They are in a great rush to finish this Jesus business and get on to more important things, keeping the passover. And yet, those lambs they are slaughtering are not more than a picture ceremony of the one single lamb of God who will take away the sins of the whole world.
The writer of Hebrews tells us that the blood of bulls and goats can never remove sin. They are anxious to get on with a ceremony that has no power over sin to actually remove it and they have no clue that the person they have nailed onto a cross is God's chosen lamb who will once for all time by this one sacrifice, remove sin permanently for all who believe.
It just gives a whole new meaning to “Father, forgive them; for they do not know what they are doing.”
The jews had assigned a meaning to the passover of deliverance from Pharoah in Egypt. God miraculously delivered them from their captors. God's angel of death slew the first born in every household except for the jews who slaughtered a lamb and painted that lambs blood on their doorposts. Death passed over those houses.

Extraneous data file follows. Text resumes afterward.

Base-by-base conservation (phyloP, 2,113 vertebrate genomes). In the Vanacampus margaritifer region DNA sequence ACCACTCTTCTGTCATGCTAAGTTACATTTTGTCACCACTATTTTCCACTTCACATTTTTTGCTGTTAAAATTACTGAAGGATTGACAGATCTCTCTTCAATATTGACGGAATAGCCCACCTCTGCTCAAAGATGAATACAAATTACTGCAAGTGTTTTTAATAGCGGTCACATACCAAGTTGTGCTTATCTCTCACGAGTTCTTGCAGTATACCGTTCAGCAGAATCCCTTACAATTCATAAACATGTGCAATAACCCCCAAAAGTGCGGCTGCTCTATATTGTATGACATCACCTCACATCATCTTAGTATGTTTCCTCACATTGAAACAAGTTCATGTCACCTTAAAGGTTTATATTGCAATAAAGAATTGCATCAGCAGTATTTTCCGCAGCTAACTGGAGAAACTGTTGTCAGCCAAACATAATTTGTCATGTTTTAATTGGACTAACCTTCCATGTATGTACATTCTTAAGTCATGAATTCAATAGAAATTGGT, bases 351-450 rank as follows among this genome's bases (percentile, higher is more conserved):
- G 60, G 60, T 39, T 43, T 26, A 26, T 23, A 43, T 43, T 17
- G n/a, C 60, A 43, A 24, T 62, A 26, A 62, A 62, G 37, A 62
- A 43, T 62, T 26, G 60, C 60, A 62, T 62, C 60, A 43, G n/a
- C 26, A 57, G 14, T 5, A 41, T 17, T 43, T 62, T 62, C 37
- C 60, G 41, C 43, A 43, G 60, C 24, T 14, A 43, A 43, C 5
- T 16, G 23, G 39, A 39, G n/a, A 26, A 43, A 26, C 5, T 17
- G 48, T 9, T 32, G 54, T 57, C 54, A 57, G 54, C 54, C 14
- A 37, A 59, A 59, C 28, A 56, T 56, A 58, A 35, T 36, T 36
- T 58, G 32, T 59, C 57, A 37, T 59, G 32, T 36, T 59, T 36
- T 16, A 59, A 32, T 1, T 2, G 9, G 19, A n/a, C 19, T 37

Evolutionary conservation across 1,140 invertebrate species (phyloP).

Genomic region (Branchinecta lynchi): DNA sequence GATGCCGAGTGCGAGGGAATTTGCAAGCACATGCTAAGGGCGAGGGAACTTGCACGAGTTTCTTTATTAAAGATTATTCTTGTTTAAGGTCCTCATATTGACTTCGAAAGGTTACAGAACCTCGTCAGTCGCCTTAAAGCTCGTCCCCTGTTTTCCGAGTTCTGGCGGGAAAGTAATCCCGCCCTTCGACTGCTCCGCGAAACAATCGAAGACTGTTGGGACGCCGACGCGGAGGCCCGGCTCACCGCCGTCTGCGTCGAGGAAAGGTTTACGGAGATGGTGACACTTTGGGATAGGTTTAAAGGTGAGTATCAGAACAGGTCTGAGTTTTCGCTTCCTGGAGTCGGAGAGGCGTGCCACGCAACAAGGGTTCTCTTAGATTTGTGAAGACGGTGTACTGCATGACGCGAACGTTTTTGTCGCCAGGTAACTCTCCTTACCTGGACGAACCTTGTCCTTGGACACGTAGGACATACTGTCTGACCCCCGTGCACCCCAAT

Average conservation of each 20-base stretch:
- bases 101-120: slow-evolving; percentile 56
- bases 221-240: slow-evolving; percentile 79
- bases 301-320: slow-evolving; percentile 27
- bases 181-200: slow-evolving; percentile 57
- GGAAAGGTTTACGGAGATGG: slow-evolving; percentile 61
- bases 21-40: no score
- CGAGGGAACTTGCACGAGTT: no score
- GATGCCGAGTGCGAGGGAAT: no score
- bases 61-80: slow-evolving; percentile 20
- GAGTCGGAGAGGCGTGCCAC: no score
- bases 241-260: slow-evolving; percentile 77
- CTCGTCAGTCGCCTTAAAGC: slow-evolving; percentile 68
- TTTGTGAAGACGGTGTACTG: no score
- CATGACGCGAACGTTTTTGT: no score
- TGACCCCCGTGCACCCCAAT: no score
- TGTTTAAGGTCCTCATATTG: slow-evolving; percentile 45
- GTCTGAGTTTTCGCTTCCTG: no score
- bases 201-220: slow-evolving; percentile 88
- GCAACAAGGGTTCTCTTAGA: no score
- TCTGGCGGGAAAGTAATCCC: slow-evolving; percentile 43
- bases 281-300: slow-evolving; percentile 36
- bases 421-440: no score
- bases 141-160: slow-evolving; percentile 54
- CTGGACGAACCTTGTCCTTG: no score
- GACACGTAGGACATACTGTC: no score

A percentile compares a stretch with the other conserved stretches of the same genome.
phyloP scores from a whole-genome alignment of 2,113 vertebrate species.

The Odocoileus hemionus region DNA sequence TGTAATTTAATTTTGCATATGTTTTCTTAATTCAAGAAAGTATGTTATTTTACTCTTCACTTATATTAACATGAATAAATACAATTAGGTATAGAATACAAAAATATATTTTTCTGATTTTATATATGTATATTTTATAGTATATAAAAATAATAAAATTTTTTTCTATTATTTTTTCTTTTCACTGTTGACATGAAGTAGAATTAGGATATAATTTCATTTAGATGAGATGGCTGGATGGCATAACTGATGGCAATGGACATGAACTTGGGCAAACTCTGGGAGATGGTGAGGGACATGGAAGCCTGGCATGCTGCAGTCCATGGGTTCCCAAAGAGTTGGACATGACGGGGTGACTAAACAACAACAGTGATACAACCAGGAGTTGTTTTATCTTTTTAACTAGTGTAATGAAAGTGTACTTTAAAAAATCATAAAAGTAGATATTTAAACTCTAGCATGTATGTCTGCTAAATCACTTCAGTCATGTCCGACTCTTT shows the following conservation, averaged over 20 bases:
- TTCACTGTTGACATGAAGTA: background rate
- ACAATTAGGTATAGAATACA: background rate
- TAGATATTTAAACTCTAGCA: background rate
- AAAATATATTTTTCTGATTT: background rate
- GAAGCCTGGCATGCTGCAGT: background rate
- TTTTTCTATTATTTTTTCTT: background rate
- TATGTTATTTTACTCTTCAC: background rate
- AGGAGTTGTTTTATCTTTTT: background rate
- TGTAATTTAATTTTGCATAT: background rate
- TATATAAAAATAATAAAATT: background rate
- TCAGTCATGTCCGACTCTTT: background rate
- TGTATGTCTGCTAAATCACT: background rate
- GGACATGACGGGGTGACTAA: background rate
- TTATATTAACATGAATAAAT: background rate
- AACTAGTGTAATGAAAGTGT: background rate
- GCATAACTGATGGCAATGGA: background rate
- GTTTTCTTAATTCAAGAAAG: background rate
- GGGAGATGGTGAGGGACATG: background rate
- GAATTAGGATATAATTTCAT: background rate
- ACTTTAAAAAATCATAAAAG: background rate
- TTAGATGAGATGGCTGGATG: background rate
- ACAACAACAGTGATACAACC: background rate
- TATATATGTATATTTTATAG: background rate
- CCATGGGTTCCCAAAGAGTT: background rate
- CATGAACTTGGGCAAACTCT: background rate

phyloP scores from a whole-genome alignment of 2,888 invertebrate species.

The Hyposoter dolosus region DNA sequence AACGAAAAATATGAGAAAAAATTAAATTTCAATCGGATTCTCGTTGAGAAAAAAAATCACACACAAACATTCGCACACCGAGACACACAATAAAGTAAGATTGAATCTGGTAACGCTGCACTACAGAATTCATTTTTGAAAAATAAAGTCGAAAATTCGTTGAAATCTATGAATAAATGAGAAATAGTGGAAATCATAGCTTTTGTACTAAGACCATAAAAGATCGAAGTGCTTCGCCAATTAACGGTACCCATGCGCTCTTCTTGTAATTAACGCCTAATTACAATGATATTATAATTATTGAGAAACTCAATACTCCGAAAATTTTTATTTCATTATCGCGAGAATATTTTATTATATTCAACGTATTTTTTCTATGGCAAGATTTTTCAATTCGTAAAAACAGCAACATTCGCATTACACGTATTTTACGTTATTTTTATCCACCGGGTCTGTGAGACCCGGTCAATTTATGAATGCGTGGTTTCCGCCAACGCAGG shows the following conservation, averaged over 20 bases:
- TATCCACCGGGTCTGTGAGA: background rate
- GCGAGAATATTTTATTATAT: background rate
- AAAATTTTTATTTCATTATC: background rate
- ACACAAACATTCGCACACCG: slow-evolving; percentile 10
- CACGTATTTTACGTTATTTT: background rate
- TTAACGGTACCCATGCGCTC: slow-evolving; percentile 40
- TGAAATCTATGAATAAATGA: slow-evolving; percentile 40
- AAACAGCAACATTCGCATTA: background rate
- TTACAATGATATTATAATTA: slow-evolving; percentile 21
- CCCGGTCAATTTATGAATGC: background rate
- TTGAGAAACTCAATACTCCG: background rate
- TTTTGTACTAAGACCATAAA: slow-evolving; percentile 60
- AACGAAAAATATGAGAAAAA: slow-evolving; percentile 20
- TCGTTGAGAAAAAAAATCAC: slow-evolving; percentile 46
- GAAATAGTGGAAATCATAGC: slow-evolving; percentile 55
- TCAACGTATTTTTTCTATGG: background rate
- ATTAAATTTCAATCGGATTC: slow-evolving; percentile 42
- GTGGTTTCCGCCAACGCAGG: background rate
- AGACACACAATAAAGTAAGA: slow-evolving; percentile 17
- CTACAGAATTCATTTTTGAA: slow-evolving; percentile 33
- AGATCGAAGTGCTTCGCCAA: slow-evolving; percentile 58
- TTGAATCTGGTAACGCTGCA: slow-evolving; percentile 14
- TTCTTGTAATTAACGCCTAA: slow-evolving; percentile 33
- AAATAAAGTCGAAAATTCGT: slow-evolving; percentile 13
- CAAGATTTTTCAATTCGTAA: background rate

And so Passover was a celebration of deliverance. But what the jews failed to understand is that the passover blood on the doorposts, the blood from the slaughtered lambs caused God's wrath to pass over those households who believed and slaughtered the lambs.
The deliverance wasn't from Egypt. It was from God's wrath against all who sin. Sin requires the blood of imputation. The wages of sin is death. Someone has to die. The blood of thousands upon thousands of lambs over the centuries, coming out of the temple in a river for thousands of years was just a picture of the blood of God's lamb that had to be sacrificed, once for all time, to take away sins.